illustration of Fortunato standing in motley behind a mostly completed brick wall with a skull superimposed on the wall where his face should be

The Cask of Amontillado

by Edgar Allan Poe

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How does Montresor show pride in his crime in "The Cask of Amontillado"?

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In “The Cask of Amontillado,” Montresor shows pride in his crime by pointing out his cleverness in plotting it and his painstaking care in accomplishing it. His excessive pride, or hubris, is also evident as he rationalizes his actions. To Montresor, his desire for revenge over Fortunato’s “injuries” and “insult” constitutes a valid motive for murder.

Part of the successful completion of the complex plan was taking his victim completely by surprise until it was too late and then realizing who controlled his horrible fate. The act of revenge, Montresor argues, would not actually have been accomplished if he had been found out. The idea of “impunity,” or being free of any consequences, is key. He states,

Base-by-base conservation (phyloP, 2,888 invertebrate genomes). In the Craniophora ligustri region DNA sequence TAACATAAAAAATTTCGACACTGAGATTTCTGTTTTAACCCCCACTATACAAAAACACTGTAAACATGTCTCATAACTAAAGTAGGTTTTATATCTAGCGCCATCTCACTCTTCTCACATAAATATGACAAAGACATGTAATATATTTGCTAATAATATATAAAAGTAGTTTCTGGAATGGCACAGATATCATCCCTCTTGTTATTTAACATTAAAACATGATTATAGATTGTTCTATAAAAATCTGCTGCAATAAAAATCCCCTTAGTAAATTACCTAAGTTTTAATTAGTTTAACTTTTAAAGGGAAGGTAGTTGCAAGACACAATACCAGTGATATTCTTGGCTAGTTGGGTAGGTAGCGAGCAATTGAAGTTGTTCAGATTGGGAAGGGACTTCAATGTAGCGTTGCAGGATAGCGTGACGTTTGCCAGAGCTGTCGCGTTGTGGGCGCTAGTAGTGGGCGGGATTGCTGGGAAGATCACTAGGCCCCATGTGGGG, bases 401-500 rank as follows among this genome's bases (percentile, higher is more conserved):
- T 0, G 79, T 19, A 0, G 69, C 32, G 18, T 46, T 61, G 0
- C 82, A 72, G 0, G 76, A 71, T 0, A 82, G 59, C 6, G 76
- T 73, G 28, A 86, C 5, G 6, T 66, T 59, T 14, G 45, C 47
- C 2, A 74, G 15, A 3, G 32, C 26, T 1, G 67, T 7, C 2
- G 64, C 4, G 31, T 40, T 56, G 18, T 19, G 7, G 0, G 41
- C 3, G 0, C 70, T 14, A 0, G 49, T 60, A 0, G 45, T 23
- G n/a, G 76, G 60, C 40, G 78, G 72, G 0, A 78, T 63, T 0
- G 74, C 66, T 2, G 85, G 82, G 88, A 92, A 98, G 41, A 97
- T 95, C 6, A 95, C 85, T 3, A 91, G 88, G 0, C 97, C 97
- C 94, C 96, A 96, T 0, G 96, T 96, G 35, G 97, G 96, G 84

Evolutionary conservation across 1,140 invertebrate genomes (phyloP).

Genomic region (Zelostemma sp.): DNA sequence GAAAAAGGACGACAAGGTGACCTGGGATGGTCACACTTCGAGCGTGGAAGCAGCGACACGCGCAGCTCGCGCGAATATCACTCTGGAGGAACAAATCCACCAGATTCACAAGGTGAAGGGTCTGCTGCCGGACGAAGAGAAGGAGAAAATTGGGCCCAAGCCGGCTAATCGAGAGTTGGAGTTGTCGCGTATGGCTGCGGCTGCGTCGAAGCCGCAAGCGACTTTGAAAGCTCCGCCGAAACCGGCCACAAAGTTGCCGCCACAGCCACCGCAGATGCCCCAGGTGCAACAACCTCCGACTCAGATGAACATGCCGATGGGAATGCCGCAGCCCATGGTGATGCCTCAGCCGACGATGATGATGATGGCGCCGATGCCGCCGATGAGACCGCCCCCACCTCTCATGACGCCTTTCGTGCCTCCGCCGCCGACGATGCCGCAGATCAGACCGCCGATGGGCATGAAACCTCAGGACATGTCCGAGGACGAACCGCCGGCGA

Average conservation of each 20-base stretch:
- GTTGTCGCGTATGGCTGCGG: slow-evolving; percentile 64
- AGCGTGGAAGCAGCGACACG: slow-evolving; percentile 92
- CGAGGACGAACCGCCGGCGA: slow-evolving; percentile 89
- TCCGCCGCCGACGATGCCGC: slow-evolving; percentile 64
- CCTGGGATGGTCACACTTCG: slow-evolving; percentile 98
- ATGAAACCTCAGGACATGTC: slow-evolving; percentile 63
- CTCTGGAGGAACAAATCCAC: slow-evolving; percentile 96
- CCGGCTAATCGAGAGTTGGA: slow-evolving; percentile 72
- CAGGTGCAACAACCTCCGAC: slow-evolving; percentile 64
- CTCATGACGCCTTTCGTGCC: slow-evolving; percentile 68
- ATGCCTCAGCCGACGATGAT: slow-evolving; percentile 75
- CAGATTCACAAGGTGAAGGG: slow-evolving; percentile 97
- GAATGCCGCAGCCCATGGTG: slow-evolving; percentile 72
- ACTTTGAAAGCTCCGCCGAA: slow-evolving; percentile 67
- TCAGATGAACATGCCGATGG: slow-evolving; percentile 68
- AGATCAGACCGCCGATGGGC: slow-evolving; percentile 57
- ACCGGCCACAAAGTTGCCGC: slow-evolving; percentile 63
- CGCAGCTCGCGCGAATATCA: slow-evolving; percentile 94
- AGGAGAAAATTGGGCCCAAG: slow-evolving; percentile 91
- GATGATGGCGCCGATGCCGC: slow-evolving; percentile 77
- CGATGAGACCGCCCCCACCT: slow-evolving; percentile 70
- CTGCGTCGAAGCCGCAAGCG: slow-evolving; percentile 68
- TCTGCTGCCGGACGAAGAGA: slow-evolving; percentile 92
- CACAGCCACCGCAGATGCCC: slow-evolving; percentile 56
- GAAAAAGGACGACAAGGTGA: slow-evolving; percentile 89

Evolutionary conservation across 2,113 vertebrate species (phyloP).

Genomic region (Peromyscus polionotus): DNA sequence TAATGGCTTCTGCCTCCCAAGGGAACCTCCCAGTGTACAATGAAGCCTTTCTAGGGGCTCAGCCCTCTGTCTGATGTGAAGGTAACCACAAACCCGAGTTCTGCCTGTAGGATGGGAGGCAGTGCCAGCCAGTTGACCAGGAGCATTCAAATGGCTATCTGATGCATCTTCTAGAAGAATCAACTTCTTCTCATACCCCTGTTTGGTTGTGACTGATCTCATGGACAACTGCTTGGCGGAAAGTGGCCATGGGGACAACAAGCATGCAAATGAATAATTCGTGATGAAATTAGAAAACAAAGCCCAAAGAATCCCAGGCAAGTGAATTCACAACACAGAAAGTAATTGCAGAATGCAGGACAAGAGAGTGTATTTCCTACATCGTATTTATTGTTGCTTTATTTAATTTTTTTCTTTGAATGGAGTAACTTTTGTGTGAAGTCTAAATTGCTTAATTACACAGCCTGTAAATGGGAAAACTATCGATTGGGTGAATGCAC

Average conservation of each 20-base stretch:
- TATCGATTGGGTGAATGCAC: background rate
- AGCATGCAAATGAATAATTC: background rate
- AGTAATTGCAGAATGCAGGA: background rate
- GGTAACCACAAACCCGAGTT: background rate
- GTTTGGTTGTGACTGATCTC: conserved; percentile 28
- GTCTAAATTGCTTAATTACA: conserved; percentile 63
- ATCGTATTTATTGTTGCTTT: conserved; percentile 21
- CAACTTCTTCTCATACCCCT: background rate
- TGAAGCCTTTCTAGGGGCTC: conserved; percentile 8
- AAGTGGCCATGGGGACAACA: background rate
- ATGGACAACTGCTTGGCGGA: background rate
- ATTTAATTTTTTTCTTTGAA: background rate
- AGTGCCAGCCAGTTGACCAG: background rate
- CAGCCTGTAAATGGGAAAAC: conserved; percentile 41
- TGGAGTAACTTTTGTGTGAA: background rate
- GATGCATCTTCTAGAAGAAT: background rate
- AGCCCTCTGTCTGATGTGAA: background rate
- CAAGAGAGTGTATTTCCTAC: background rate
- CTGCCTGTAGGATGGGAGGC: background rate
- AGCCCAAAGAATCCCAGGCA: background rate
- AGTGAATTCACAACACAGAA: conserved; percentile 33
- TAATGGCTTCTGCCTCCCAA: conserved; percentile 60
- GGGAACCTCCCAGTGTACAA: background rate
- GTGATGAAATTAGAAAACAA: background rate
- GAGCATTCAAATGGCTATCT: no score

I must not only punish but punish with impunity. A wrong is unredressed when retribution overtakes its redresser. It is equally unredressed when the avenger fails to make himself felt as such to him who has done him wrong.

As Montresor describes how he built the wall and how Fortunato reacted, his pride in the stone construction and his gratification in knowing Fortunato’s terror are both revealed. When Fortunato begins to moan, Montresor listens to his cries with “satisfaction,” and he again mentions being “satisfied” when he realizes no sounds will penetrate the outer walls. Montresor details how carefully he builds and then fits in the last stone, with which he had struggled. Finally, his pointing out to the reader in the story’s very end that a half-century has passed is an indicator that he did act with impunity.

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